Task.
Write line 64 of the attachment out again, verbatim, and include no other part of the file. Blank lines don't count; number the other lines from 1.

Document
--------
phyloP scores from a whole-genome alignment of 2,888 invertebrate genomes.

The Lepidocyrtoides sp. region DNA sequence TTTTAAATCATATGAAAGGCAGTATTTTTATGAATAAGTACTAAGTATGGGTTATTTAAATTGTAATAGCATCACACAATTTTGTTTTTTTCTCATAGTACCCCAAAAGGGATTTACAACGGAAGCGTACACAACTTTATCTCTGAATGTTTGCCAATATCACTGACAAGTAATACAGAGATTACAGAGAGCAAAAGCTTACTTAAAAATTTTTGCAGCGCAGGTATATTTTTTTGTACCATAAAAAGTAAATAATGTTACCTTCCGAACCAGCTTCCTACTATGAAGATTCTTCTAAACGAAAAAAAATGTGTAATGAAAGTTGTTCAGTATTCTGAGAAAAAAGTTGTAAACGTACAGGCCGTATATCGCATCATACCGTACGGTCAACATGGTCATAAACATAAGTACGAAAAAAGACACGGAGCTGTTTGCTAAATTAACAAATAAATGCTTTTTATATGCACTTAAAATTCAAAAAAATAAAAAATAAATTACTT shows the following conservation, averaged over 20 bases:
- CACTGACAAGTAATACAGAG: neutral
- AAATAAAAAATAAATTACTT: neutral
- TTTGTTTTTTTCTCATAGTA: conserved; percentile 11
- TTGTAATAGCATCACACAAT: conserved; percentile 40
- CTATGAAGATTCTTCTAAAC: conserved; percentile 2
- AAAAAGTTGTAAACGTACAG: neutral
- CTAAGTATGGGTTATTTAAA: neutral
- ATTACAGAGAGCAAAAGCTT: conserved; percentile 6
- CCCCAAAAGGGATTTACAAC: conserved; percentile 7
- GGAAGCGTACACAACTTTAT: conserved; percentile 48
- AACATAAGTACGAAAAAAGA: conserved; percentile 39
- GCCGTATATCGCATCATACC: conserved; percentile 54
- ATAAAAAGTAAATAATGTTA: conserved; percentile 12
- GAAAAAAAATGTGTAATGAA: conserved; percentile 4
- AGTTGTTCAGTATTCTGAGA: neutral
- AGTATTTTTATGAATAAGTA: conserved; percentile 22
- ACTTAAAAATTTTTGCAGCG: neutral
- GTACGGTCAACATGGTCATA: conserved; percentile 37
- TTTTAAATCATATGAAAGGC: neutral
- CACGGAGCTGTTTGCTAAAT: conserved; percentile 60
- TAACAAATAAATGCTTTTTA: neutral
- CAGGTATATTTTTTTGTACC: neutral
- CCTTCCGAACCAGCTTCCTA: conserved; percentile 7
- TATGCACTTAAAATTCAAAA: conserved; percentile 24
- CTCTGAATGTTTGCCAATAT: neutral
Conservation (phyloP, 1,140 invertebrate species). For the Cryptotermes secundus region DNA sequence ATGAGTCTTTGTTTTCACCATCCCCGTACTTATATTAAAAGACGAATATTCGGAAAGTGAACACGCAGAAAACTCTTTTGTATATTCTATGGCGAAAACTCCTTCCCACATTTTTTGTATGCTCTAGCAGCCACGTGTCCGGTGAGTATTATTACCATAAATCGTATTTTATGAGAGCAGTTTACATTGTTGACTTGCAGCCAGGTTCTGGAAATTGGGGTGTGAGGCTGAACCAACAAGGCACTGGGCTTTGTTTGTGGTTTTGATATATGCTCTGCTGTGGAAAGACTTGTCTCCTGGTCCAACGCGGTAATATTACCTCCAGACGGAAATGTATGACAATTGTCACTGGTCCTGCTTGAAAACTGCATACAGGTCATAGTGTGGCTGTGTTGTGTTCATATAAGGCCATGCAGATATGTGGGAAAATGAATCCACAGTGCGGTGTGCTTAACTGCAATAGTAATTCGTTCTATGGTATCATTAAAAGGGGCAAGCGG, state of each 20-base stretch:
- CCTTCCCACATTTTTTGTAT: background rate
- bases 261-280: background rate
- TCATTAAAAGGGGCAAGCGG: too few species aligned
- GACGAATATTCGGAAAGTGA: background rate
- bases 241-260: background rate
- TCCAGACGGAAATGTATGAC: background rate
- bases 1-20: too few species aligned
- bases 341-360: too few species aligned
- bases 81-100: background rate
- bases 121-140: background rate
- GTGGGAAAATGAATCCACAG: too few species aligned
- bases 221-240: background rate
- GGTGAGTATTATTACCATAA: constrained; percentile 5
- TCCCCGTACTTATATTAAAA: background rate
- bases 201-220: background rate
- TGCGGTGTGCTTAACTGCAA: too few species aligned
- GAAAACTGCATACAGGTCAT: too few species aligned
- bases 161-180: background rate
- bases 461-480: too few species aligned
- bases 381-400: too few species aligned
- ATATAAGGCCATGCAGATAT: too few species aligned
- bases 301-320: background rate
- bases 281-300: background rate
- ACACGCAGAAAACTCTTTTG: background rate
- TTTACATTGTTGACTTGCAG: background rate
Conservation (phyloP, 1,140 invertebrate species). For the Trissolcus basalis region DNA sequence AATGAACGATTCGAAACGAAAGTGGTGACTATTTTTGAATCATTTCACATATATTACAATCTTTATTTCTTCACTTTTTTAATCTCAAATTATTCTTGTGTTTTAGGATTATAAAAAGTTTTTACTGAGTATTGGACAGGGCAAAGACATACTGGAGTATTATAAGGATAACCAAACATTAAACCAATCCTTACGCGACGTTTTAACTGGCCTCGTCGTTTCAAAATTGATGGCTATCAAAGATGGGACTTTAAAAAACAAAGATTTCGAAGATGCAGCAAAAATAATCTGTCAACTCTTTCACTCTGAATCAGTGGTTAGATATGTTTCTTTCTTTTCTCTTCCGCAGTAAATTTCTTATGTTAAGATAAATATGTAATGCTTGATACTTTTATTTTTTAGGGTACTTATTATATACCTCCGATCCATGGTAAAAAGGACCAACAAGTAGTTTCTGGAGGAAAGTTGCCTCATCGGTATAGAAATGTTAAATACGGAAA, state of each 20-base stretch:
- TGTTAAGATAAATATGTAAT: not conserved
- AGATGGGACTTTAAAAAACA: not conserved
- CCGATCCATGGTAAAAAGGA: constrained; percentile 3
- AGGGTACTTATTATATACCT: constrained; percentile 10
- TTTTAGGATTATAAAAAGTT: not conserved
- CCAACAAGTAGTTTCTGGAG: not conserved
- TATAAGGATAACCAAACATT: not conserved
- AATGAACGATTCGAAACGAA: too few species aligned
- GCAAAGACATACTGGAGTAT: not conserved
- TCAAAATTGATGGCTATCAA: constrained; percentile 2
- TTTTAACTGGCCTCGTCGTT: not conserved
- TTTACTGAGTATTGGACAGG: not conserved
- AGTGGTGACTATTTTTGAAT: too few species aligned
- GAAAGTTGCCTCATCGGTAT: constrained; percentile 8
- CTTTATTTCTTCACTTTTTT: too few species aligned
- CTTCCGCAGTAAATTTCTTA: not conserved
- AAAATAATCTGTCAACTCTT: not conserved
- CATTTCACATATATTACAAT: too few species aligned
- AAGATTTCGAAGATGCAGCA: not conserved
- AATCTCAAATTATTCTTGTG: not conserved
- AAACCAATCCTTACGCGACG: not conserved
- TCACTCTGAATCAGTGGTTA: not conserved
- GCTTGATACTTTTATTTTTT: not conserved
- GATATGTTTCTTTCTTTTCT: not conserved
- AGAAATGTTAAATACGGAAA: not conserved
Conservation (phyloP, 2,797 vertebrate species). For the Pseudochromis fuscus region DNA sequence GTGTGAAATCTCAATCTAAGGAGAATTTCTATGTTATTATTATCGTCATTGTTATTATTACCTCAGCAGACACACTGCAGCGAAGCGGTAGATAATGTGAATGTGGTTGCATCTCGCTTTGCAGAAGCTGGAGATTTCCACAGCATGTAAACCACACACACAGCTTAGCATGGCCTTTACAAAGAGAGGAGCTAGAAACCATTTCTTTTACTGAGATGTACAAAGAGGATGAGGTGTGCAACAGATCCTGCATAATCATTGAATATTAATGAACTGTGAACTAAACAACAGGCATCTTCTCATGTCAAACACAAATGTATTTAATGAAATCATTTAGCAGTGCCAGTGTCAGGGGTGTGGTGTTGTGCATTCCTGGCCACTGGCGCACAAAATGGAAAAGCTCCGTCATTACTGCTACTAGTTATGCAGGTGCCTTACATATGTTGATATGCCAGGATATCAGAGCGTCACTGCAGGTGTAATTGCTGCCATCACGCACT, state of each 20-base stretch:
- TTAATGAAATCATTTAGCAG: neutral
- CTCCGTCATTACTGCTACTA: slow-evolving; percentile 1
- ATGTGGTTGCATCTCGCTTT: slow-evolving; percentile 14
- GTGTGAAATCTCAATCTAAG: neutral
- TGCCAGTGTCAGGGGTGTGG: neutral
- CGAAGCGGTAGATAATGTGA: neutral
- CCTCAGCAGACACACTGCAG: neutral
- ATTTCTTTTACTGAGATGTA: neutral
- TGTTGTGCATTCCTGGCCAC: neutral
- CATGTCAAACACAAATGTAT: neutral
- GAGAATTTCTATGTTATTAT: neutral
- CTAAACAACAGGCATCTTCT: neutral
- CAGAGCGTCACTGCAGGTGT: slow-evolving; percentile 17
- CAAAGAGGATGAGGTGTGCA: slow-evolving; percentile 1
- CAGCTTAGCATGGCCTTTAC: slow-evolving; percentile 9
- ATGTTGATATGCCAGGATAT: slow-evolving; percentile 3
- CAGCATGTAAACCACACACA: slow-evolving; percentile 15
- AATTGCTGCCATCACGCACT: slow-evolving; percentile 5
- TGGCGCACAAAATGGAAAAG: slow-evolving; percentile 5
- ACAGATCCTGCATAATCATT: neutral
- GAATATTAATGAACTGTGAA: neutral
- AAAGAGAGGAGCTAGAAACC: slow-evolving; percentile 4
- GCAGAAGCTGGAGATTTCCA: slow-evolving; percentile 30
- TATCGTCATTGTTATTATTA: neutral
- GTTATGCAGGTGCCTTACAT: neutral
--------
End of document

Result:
- TCAAAATTGATGGCTATCAA: constrained; percentile 2